S-R: How did you land that job?
Brado: I’d been an educator for several other companies – TIGI and Brocato – and I love public speaking.
S-R: What’s the best and worst part of traveling so much?
Brado: The best part is meeting up with my friends, because a group of us teach together. And spending time in New York’s Meatpacking District isn’t bad. The most difficult part is not getting a day off when I come home.
S-R: Do you train Jaazz stylists?
Brado: Everyone we hire goes through our apprenticeship program. It’s eight to 12 months, depending on how fast they complete their requirements. We also have a company called Brado Education which offers four-hour classes to other stylists around the area.
S-R: What did you pay for Jaazz Salon in 1985?
S-R: What’s the difference between buying a salon and starting from scratch?
Brado: That’s what the lawyer wanted to know. I’d been working there and it had a lot of clientele, but I could have started one for a lot less.
S-R: What would it cost to open a salon the size of yours today?
Brado: Probably $300,000 to $500,000.
S-R: What do you like most about your job?
Brado: Making transformations. Our goal is for customers to look great and feel great.
S-R: What are you most proud of?
Brado: The stylists I’ve trained, and how many great hairdressers we have in Spokane.
S-R: What distinguishes a good stylist?
Brado: You have to smile easily and be helpful. I can train anyone to cut hair. I can’t train them to be a nice person.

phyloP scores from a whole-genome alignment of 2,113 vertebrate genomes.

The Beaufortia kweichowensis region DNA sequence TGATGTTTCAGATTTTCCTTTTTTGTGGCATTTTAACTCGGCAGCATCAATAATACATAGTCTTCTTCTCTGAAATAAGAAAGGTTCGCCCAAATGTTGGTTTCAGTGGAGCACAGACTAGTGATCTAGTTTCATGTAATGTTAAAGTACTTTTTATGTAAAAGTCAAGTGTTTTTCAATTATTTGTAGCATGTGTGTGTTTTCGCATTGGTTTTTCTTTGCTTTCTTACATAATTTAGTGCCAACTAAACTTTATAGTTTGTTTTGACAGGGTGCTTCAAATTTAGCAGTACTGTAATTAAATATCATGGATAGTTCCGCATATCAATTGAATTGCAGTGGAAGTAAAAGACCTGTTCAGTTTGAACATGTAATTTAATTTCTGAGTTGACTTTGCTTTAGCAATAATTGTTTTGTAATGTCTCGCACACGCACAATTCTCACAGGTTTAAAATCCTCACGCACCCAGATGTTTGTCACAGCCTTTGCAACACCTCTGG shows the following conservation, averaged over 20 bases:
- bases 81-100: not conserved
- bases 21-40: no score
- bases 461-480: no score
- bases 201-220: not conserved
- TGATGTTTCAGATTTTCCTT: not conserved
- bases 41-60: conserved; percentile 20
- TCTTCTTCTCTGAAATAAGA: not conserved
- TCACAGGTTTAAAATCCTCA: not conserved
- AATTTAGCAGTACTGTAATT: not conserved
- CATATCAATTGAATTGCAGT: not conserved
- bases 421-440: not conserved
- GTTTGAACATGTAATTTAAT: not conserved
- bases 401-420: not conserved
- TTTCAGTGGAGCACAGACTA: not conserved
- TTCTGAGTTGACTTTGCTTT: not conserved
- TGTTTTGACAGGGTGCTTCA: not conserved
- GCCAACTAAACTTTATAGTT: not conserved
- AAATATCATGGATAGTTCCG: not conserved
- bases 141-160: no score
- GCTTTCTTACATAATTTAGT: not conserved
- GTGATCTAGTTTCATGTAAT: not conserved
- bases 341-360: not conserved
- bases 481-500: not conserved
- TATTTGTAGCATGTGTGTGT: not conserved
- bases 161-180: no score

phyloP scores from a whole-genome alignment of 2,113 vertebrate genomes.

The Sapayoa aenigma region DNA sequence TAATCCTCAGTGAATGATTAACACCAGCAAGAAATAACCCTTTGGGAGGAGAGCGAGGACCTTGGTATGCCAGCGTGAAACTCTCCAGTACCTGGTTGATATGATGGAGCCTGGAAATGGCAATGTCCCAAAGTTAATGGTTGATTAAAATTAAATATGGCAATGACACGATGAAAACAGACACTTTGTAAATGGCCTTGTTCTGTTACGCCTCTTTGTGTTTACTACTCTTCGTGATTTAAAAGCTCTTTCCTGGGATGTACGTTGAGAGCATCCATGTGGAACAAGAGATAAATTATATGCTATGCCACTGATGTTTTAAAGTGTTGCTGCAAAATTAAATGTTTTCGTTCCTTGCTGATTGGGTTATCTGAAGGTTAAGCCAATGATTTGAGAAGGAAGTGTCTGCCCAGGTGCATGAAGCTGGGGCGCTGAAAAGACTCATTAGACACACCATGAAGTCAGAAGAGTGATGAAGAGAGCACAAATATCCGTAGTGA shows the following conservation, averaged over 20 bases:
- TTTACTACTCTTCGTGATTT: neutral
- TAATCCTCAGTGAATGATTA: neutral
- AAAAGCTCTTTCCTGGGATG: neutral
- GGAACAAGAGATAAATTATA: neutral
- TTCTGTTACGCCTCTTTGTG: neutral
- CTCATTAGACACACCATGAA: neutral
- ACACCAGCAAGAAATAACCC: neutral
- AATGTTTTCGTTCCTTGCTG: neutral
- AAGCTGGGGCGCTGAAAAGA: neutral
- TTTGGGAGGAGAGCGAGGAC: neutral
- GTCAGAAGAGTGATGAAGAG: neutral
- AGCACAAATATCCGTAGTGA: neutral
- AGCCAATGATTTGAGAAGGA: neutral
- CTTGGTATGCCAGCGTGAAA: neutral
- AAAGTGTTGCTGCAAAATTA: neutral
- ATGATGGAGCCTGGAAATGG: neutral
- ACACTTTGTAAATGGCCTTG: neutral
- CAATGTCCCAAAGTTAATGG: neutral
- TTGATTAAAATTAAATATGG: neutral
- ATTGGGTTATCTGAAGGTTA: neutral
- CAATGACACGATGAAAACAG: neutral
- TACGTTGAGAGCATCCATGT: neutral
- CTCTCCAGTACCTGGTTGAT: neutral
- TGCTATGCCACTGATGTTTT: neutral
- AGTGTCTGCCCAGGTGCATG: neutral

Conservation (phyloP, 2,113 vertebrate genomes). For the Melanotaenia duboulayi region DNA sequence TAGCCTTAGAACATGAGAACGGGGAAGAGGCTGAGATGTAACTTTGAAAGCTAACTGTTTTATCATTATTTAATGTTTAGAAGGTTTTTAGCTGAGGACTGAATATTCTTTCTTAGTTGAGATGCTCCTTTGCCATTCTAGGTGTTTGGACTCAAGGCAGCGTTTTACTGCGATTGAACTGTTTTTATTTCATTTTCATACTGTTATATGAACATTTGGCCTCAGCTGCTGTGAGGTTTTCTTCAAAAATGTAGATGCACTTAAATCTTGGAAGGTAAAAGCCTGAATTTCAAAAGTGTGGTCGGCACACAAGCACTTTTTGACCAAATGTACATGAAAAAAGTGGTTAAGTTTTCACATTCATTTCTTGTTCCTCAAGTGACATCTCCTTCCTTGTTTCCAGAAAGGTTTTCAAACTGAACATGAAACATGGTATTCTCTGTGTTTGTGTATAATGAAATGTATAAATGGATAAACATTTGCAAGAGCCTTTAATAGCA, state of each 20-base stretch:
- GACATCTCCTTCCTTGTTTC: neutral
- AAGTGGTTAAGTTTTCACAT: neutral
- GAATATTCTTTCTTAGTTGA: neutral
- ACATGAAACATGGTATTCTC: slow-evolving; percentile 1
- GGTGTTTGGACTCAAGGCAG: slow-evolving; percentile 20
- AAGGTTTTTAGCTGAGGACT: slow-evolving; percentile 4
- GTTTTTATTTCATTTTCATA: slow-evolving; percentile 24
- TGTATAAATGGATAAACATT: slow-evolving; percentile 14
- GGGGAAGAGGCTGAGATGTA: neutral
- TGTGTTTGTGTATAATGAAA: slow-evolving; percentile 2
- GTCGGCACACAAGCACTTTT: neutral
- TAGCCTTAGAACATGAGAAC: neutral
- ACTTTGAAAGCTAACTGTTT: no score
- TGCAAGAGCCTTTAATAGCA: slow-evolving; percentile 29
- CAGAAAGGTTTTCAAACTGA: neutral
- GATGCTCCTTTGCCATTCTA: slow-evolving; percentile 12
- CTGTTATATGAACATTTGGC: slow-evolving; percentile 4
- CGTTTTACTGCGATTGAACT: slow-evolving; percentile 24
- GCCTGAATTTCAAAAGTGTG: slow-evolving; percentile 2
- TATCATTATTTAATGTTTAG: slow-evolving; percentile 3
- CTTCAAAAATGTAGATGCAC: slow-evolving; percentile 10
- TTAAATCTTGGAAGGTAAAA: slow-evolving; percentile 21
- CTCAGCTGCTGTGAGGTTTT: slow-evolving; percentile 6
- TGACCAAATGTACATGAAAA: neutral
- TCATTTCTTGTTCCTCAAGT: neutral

S-R: How much do your stylists earn?
Brado: Anywhere from minimum wage as an apprentice to $50 an hour, plus tips. We have a stylist who works 32 hours a week and earns almost six figures.
S-R: What’s the career outlook?
Brado: Good. We’re kind of recession-proof. We’re a small luxury that women still allow themselves. But today’s stylists have to be very business-minded.
S-R: What advice would you offer someone considering this career?
Brado: Visit a salon and shadow a stylist. A lot of people glamorize our industry, and it is fun. But we work our butts off. We’re on our feet 8 to 10 hours a day. Our arms are always up. We’re constantly working with chemicals. And we always have to be on – we can’t have a bad day.
S-R: What would you recommend clients do to increase their chance of a good salon experience?
Brado: If you see someone who has hair like yours and you like their style, ask them who cut it. And I love it when people bring a few pictures with them, because pictures are a common language. Stylists need to know what you want on five different areas on the head: the nape, the sides, the crown, the top and the back.
S-R: What if clients want a haircut that’s not right for them?
Brado: If they bring me a picture, sometimes I’ll cover the face so we can go through all five areas of the haircut and see which parts they like. Usually it’s just the front, so we can tweak the rest to fit them.
S-R: What mistakes do customers make?
Brado: Not being involved in the process. Those are the people who need the most thorough consultations.
S-R: What’s you favorite customer reaction?
Brado: I just got done with a brand new customer, and she wanted to hug me. That’s the best reaction.
This interview was edited and condensed. Spokane freelance writer Michael Guilfoil can be reached via email at firstname.lastname@example.org.